Only the Communists, he meant, were inured from these perils and sins. And for effect, he asked the crowd to look at how effectively Kerala, under the Communists, had kept big business out of the state.

In essence, Vijayan offered a “Kerala Model” as a counter to a “Gujarat Model” (his way of countering ‘evil’ capitalism with welfare socialism), and, that the Communists were the only outfit capable of taking on the BJP at the national level. 

Now, his reasoning may be baseless, since Kerala has bankrupted itself in its quest to become an ideal-albeit-unaffordable welfare state, and the only reason it hasn’t yet descended into economic chaos is because it is a perfect remittance economy.

Also, forget a national presence, the Left doesn’t even have a regional presence any more, save in Kerala and a few scattered pockets.

Nonetheless, Vijayan’s rally at Bagepalli offers multiple curious interpretations on the matter of Marxist electoral intent, and early insights on how our politics may evolve.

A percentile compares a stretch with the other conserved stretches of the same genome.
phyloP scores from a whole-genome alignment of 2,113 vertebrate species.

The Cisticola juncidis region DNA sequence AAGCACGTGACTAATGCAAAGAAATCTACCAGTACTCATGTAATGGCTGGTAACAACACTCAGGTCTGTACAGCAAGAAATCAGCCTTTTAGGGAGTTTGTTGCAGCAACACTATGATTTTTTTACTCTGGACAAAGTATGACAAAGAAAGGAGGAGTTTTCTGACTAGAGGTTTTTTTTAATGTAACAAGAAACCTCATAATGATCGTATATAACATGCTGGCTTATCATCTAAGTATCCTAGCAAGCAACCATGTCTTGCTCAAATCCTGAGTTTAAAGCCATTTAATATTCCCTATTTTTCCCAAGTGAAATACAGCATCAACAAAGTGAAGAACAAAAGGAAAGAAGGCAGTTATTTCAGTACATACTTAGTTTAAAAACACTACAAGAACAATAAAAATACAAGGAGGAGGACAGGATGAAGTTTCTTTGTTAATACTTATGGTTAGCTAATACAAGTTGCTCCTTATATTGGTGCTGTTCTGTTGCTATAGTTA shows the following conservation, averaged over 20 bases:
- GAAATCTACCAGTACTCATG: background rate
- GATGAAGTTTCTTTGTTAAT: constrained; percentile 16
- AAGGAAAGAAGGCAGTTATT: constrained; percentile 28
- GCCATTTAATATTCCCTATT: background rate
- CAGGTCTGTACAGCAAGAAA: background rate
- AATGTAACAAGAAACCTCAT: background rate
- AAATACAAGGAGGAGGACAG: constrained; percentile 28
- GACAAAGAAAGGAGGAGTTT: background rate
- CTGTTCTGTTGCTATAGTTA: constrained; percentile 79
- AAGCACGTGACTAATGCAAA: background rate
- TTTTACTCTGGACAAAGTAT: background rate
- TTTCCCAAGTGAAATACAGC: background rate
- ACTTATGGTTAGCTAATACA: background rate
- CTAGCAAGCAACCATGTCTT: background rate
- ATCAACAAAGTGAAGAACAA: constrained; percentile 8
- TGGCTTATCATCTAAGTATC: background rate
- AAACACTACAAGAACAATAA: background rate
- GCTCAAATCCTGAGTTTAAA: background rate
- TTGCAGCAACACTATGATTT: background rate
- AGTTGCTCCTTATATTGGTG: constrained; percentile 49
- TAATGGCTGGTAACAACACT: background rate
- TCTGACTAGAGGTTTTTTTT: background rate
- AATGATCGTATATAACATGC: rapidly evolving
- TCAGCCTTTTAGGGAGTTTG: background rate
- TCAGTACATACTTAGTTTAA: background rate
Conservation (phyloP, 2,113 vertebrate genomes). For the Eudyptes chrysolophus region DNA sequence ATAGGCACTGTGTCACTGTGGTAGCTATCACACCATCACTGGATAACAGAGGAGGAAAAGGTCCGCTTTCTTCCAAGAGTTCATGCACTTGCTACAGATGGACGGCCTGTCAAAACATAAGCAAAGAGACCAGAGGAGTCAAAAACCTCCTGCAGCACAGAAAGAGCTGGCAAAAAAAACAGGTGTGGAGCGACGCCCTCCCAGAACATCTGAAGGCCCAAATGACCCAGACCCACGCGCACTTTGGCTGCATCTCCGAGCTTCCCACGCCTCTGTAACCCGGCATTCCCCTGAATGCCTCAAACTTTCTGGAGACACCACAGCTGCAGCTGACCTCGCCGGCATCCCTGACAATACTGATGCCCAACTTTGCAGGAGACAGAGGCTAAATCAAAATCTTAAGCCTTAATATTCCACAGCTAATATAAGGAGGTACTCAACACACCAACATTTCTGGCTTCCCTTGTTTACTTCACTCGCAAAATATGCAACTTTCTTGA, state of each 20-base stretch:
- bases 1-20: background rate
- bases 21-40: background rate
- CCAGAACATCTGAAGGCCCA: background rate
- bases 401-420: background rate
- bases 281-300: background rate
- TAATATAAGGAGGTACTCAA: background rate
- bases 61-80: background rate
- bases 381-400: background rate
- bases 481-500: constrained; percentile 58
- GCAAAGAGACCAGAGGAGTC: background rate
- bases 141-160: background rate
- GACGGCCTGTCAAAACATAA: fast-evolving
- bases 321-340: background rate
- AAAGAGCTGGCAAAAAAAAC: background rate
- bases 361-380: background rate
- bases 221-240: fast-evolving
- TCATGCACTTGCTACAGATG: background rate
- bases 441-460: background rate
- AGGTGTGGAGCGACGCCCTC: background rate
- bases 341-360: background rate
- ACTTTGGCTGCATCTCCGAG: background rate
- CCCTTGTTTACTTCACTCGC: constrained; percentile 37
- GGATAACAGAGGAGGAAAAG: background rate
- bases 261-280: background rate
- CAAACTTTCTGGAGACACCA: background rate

At one level, it can be read as identity politics versus identity politics. The Communists perhaps sense that, with a bit of luck, they can take over the caste-faith vote base from a crumbling Congress, and position themselves as the new protectors of the nation’s minorities and ‘oppressed classes’.

Another possible interpretation is that this is the Communists taking the fight into the enemy camp.

If Rahul Gandhi and the Congress can try to woo back the Christians of Kerala (whose largest political party left the Congress-led coalition for the Left in 2020) through a lengthy yatra and proxy protests at Vizhinjam port, then the Communists can jolly well try to cut the Muslim vote from the Congress in Karnataka – exactly at a time when Muslim disillusionment with the Congress is peaking there.

And what better way to press that point home, than by holding a rally at the one spot where the Communists continue to attract a sizeable chunk of votes?

A third interpretation is that this is an early attempt by the Communists, in the run-up to 2024, to cobble together a kernel around which a third front might grow.

While this may seem far-fetched presently, it is also the truth that a number of opposition parties would align more enthusiastically under a non-Congress banner.